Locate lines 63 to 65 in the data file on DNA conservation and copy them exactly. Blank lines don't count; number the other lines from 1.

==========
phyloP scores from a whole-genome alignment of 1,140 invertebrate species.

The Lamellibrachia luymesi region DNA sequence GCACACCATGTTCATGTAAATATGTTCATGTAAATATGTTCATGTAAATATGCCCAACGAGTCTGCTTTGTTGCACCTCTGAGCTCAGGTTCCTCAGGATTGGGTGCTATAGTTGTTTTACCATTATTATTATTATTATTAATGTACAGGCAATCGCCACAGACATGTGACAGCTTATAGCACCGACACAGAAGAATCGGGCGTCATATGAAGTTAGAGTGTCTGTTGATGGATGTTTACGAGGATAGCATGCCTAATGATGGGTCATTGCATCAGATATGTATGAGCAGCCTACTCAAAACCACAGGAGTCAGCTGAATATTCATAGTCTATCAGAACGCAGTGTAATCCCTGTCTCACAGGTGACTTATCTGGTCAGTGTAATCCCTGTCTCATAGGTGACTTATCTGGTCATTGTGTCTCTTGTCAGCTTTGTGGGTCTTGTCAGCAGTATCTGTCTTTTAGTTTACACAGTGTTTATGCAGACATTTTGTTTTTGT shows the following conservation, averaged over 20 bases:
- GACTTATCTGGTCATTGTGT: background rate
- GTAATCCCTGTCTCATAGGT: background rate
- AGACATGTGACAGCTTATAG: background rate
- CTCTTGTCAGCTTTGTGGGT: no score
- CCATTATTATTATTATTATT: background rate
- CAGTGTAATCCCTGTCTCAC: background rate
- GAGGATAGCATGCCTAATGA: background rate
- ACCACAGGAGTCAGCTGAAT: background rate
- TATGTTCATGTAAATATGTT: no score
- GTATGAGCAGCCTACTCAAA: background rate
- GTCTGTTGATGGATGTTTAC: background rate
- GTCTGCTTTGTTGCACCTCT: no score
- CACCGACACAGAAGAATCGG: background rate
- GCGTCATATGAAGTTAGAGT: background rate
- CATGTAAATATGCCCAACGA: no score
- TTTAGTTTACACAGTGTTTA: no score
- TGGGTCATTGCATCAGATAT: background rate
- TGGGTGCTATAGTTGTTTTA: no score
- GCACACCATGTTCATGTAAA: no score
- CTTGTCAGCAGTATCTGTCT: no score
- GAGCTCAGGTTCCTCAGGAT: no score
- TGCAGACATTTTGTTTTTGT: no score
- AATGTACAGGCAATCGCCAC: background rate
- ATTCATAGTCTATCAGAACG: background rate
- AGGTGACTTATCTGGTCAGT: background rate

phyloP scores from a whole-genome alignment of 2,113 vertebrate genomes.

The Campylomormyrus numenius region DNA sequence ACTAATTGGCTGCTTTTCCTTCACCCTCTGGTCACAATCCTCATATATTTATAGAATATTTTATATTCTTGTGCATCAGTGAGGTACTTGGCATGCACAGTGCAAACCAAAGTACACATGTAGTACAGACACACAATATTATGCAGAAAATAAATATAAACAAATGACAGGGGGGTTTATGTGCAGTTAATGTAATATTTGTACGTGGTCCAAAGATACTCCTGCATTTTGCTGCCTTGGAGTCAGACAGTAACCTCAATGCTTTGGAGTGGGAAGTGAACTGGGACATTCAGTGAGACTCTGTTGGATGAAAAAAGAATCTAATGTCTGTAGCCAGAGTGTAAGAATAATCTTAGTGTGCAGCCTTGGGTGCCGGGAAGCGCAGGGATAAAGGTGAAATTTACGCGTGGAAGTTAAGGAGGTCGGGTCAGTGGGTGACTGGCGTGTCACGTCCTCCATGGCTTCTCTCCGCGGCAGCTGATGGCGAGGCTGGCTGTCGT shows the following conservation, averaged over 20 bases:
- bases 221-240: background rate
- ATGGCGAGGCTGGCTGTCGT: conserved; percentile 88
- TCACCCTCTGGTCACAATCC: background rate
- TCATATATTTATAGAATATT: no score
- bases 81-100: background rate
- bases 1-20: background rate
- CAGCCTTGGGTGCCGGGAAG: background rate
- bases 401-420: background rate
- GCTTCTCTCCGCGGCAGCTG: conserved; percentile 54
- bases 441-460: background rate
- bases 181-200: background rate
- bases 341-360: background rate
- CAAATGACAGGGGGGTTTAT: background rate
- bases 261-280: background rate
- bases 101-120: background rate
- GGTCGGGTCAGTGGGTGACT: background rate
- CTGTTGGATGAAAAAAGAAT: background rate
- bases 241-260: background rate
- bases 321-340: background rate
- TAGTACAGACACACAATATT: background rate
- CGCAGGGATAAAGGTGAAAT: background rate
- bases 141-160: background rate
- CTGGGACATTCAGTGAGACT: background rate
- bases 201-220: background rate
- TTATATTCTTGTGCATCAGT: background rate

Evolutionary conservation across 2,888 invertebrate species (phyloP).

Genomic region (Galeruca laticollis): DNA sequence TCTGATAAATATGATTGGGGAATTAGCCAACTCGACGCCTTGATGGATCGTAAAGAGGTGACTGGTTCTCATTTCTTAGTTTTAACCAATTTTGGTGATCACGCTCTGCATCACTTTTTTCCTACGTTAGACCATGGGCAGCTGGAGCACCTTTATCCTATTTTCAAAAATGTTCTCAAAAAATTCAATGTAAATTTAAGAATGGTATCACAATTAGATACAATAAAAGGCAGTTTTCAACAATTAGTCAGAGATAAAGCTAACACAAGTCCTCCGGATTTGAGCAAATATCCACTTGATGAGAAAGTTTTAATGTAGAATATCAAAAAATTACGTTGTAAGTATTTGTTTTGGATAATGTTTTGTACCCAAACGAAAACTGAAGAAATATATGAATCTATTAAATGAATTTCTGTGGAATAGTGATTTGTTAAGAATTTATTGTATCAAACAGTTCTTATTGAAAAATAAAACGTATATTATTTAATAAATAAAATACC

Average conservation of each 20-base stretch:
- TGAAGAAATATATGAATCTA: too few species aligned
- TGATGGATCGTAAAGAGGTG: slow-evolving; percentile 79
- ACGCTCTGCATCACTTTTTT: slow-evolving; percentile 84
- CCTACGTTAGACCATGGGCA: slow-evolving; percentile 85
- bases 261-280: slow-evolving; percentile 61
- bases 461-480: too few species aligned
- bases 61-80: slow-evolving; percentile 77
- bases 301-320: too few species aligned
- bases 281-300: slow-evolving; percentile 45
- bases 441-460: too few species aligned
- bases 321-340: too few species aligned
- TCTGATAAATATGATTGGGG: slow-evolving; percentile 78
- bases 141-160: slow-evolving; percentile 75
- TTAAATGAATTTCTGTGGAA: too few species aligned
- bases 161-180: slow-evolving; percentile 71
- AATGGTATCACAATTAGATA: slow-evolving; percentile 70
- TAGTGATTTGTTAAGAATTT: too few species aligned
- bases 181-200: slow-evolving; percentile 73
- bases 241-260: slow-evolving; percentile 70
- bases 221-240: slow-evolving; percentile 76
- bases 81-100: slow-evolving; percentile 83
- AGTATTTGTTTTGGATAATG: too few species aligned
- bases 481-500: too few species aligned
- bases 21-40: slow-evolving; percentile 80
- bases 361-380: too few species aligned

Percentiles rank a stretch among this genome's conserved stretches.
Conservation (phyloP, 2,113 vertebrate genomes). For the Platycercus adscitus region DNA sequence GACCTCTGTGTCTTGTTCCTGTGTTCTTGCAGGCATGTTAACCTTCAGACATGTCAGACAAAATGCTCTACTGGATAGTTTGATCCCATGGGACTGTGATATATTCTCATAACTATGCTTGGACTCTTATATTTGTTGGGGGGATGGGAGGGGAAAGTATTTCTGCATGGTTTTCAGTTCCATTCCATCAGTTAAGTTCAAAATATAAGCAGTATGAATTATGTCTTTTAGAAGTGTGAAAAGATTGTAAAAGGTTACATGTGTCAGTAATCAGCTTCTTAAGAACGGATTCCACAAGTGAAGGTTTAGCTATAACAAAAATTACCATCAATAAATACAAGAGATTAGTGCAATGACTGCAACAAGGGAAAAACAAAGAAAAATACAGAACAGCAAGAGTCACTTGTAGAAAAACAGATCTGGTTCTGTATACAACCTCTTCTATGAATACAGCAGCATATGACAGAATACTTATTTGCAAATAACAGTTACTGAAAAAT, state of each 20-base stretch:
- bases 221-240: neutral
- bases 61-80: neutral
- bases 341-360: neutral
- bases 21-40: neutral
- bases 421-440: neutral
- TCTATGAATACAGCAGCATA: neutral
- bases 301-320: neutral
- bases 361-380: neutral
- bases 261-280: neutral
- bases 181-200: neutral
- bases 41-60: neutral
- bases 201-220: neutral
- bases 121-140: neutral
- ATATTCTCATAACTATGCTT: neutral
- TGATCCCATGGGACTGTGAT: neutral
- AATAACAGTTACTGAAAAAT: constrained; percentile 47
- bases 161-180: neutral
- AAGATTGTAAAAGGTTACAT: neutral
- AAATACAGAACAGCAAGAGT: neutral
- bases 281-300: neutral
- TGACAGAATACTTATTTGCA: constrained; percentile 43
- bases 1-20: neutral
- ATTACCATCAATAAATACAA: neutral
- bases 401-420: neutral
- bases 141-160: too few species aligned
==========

- bases 461-480: too few species aligned
- bases 61-80: slow-evolving; percentile 77
- bases 301-320: too few species aligned